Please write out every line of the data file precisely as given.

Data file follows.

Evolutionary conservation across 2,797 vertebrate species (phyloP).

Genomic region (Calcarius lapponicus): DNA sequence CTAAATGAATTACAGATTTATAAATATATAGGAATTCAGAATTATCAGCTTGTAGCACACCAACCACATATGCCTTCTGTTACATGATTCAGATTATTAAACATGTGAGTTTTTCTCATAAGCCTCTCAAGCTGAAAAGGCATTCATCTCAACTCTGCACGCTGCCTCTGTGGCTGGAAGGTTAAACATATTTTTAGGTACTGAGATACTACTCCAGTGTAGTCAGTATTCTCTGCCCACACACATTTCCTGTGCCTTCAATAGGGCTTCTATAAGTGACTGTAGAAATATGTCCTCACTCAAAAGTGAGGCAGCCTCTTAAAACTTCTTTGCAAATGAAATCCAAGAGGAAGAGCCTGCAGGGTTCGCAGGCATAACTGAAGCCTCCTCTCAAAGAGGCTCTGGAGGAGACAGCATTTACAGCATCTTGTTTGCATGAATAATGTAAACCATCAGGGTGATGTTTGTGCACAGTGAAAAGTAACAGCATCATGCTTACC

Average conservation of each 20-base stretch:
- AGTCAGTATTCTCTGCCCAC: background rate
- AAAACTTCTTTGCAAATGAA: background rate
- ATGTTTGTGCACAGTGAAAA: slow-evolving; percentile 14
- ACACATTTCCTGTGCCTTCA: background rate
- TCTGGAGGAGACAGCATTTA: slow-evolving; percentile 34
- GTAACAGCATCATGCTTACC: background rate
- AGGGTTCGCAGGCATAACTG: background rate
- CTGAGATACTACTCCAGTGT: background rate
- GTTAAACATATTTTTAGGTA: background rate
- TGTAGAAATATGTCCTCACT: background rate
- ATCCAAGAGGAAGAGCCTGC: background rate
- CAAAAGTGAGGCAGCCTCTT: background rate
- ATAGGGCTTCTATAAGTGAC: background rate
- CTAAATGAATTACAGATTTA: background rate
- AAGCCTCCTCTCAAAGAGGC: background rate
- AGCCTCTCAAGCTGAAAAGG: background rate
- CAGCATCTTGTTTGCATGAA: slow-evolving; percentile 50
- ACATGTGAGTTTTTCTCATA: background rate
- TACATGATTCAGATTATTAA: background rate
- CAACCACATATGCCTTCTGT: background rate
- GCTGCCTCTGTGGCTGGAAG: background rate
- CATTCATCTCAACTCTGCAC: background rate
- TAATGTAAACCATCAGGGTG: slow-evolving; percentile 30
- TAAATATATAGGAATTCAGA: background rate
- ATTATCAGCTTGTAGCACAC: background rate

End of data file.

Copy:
Evolutionary conservation across 2,797 vertebrate species (phyloP).

Genomic region (Calcarius lapponicus): DNA sequence CTAAATGAATTACAGATTTATAAATATATAGGAATTCAGAATTATCAGCTTGTAGCACACCAACCACATATGCCTTCTGTTACATGATTCAGATTATTAAACATGTGAGTTTTTCTCATAAGCCTCTCAAGCTGAAAAGGCATTCATCTCAACTCTGCACGCTGCCTCTGTGGCTGGAAGGTTAAACATATTTTTAGGTACTGAGATACTACTCCAGTGTAGTCAGTATTCTCTGCCCACACACATTTCCTGTGCCTTCAATAGGGCTTCTATAAGTGACTGTAGAAATATGTCCTCACTCAAAAGTGAGGCAGCCTCTTAAAACTTCTTTGCAAATGAAATCCAAGAGGAAGAGCCTGCAGGGTTCGCAGGCATAACTGAAGCCTCCTCTCAAAGAGGCTCTGGAGGAGACAGCATTTACAGCATCTTGTTTGCATGAATAATGTAAACCATCAGGGTGATGTTTGTGCACAGTGAAAAGTAACAGCATCATGCTTACC

Average conservation of each 20-base stretch:
- AGTCAGTATTCTCTGCCCAC: background rate
- AAAACTTCTTTGCAAATGAA: background rate
- ATGTTTGTGCACAGTGAAAA: slow-evolving; percentile 14
- ACACATTTCCTGTGCCTTCA: background rate
- TCTGGAGGAGACAGCATTTA: slow-evolving; percentile 34
- GTAACAGCATCATGCTTACC: background rate
- AGGGTTCGCAGGCATAACTG: background rate
- CTGAGATACTACTCCAGTGT: background rate
- GTTAAACATATTTTTAGGTA: background rate
- TGTAGAAATATGTCCTCACT: background rate
- ATCCAAGAGGAAGAGCCTGC: background rate
- CAAAAGTGAGGCAGCCTCTT: background rate
- ATAGGGCTTCTATAAGTGAC: background rate
- CTAAATGAATTACAGATTTA: background rate
- AAGCCTCCTCTCAAAGAGGC: background rate
- AGCCTCTCAAGCTGAAAAGG: background rate
- CAGCATCTTGTTTGCATGAA: slow-evolving; percentile 50
- ACATGTGAGTTTTTCTCATA: background rate
- TACATGATTCAGATTATTAA: background rate
- CAACCACATATGCCTTCTGT: background rate
- GCTGCCTCTGTGGCTGGAAG: background rate
- CATTCATCTCAACTCTGCAC: background rate
- TAATGTAAACCATCAGGGTG: slow-evolving; percentile 30
- TAAATATATAGGAATTCAGA: background rate
- ATTATCAGCTTGTAGCACAC: background rate